The last of the analyzed PRPD scenario was GLS. Representative results showing potential variability of the UHF signals generated by SD under a long-term AC voltage in the phase domain are presented in Figure 5. Compared to previous scenarios, a quite moderate variability may be noticed. The highest development is observed regarding the PD density (Figure 5c)—a rapid rise within the first 48 h (peak) and a stabilizing trend afterwards is presented. Similar behavior may also be observed in case of the 2nd half of the max UHF amplitude (Figure 5b), while behavior in the 1st half is rather constant. A characteristic slow decreasing trend is presented in Figure 5b, where mean amplitudes are illustrated.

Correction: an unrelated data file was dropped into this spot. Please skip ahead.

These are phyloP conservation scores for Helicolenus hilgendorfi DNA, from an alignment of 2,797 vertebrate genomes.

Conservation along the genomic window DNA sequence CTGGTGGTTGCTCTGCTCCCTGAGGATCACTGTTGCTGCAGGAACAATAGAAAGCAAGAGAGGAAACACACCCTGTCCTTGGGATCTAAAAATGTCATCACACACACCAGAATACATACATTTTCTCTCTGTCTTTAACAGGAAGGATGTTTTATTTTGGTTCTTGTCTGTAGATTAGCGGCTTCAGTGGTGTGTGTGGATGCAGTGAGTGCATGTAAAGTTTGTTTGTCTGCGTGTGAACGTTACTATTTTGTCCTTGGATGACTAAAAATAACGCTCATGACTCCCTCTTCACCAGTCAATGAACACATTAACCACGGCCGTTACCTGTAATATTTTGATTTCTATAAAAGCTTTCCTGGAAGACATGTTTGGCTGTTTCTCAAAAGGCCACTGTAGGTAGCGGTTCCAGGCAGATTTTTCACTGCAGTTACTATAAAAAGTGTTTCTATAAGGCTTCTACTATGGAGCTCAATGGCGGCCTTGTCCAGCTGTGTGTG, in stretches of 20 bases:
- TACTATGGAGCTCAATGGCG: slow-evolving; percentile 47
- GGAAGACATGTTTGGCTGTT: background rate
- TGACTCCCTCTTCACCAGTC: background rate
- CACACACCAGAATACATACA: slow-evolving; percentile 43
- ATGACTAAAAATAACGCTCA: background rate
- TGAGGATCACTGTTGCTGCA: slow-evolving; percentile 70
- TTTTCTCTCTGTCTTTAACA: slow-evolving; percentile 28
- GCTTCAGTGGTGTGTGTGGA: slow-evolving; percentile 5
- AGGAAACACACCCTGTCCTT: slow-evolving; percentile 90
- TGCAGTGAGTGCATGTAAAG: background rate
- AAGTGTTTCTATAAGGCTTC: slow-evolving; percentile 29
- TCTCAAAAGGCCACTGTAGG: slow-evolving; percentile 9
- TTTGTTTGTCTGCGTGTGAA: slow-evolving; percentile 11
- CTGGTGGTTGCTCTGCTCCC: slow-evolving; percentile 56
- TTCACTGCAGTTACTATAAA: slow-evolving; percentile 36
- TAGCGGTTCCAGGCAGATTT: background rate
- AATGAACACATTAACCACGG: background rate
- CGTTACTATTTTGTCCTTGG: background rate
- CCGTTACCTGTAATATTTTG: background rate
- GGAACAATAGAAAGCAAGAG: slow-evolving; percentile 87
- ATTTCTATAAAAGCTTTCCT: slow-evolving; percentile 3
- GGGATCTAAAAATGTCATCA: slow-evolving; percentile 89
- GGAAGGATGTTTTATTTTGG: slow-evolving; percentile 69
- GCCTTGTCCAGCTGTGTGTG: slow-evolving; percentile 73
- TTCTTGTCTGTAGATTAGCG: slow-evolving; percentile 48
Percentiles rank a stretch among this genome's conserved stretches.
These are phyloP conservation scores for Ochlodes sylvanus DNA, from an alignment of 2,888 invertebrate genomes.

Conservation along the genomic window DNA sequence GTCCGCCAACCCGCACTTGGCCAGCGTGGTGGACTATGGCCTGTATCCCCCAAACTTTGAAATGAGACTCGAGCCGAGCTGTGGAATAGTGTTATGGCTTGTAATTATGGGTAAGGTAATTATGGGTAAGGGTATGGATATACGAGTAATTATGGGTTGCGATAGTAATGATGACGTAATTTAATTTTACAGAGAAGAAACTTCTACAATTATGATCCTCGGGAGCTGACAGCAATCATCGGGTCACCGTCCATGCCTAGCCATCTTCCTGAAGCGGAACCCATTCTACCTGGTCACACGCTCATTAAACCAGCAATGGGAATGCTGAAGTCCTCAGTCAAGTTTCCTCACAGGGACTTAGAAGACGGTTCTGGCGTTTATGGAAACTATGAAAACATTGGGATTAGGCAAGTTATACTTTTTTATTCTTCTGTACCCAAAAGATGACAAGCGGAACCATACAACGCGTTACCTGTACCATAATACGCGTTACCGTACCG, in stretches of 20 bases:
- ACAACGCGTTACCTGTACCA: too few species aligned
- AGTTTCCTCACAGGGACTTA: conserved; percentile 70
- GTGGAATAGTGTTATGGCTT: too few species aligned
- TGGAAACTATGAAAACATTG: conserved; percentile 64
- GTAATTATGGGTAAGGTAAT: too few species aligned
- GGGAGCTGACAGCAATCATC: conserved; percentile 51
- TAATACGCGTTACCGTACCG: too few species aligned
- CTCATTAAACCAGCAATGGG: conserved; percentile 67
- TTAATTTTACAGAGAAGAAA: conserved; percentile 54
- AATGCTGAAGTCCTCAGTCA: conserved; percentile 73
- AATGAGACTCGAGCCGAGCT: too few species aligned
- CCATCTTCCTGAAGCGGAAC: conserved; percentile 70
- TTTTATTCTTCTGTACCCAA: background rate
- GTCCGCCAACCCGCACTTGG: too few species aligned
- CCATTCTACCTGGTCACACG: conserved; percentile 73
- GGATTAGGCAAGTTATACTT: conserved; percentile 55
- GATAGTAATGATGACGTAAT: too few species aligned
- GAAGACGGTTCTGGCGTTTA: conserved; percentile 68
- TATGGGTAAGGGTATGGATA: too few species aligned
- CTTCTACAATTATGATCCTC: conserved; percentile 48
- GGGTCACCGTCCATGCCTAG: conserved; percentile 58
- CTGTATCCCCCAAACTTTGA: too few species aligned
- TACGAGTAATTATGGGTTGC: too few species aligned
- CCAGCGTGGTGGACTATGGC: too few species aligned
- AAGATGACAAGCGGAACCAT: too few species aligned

When comparing all three presented scenarios regarding the analysis of PRPD patterns, it should be emphasized that the PTFE and GLS scenarios have shown a similar range of the potential variability. It is also confirmed that those materials are significantly less prone to the degradation influence of SD, which was also observed in hardly visible variability of the registered UHF signals (however, generally they also are affected by SD). Thereby UHF signals emitted by SD with PBP solid barrier have been found to vary explicitly along with the duration of the SD. Therefore on the current stage of the research, it may be stated that UHF signals generated by SD vary in time (no matter what dielectric is applied) and the range of their variability significantly depends on the material of the solid barrier.

4.3. Descriptors Analysis